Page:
Maleficent is a movie that’s almost good. It could have been a fascinating riff on a fairy tale. Instead, it’s an illustration of what happens when a studio worries that they might be making something good and panics.
Here’s the gist of Maleficent: The evil monster of Sleeping Beauty turns out to be a fairy who was brutally mutilated by the love of her life because of his ambition to be king. So, obviously not happy about that, she curses his daughter to pay him back for the lifetime of misery he inflicted on her largely out of spite. It’s the circle of vengeance that moves us all, if you will.
And it’s a great premise for a movie. The movie touches on themes of feminism, power, and perception that are genuinely interesting and would be pretty gutsy for any movie, let alone a major studio tentpole packed with special effects.
So of course Disney takes one look at the idea of making a fairy tale that might not be entirely sanitized and sprints in the other direction. Truthfully, the source material doesn’t help: 1959’s Sleeping Beauty is easily the hollowest and slightest of Disney movies. And it’s clear the imperative here was to collect more mindshare for Disney intellectual property synergies or whatever buzzwords were written on the memo that gave birth to this movie.
The net result is a movie that struggles constantly with tone. Aurora is, once again, a dope, a character so dumb she thinks the woman with the black leather dress and the giant Legend-esque horns is her fairy godmother. This is mostly because otherwise, Maleficent wouldn’t form a relationship with her and realize it was wrong to, uh, do absolutely everything she does for most of the movie. Similarly, you’ve got the three pixies doing cheap slapstick to try and distract the audience from, uh, the entire rest of the movie.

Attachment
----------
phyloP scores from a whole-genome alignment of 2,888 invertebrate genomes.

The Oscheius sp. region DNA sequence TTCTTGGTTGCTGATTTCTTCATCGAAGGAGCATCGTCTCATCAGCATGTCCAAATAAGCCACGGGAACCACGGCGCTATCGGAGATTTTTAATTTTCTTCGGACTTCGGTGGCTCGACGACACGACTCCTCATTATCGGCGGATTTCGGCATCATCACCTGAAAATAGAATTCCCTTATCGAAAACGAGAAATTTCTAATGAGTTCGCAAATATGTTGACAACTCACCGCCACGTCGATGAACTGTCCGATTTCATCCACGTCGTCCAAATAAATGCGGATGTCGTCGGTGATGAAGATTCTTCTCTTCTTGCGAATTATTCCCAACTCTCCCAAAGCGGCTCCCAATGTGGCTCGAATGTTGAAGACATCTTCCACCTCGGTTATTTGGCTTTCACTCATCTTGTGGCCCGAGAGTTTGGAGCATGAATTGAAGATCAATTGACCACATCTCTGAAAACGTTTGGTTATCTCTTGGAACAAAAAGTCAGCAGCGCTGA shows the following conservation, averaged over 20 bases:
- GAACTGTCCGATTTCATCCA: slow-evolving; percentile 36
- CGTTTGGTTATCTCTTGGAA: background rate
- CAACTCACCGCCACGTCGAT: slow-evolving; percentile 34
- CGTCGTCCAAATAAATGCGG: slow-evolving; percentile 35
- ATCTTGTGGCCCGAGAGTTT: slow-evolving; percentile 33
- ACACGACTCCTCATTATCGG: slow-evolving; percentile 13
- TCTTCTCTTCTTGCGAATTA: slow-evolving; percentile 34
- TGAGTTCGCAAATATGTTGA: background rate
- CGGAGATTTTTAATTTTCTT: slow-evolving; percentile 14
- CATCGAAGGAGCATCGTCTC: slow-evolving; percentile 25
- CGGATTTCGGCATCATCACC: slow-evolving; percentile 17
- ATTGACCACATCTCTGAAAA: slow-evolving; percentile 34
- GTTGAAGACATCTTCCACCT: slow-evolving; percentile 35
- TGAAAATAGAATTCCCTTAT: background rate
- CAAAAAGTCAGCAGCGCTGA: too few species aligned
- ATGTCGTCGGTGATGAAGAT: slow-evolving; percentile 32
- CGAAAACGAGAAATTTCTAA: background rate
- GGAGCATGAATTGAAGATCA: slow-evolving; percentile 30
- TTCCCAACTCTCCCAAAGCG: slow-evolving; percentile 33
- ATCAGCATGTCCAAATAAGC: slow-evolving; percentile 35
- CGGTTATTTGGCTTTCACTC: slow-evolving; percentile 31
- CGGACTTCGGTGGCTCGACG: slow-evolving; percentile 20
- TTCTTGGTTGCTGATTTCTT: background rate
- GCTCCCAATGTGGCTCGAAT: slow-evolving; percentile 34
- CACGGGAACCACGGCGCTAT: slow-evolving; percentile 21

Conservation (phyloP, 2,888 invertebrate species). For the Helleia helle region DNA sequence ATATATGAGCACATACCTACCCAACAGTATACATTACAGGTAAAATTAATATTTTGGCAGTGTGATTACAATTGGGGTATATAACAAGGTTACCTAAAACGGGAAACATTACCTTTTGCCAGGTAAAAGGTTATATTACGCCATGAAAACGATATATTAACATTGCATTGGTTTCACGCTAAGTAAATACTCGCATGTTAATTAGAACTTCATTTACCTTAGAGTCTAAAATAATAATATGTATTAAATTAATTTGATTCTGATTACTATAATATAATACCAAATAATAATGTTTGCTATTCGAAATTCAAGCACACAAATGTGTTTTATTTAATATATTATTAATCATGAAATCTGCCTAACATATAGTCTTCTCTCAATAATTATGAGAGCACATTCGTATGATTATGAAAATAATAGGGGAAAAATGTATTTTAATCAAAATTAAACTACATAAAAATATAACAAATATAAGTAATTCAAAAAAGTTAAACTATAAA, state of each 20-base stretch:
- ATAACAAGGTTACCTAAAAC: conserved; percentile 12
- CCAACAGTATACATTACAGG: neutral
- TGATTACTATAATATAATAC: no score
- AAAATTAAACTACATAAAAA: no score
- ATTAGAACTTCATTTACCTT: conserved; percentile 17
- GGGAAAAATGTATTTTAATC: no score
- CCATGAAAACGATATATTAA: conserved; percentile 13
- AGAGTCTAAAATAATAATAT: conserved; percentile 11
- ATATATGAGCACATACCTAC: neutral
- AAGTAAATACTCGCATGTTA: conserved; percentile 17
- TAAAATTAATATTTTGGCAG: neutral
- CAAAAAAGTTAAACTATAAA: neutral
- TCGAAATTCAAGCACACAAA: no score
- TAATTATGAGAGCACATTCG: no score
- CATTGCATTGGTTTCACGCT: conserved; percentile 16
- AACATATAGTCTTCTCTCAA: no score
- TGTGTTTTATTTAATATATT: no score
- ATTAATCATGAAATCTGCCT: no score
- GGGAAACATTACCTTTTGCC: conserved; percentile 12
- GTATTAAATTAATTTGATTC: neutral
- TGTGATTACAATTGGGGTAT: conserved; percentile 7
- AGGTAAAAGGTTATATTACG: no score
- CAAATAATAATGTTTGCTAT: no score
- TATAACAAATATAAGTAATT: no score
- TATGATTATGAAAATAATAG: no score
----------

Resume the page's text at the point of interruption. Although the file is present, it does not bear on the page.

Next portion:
The movie ends on a classically Disney note, complete with King Stefan accidentally falling to his death and everyone else living happily ever after. The only real departure is Aurora being freed by true love’s kiss from Maleficent, because, hey, de facto motherhood redeems being a violent child-abusing tyrant, right? To be fair, Angelina Jolie almost manages to sell it: She loves every minute of this movie.
It’s a missed opportunity, and one Disney should feel bad about. Then again, this is Disney: We’re sure the plans for Those Hunters That Shot Bambi’s Mom are being written out as we speak.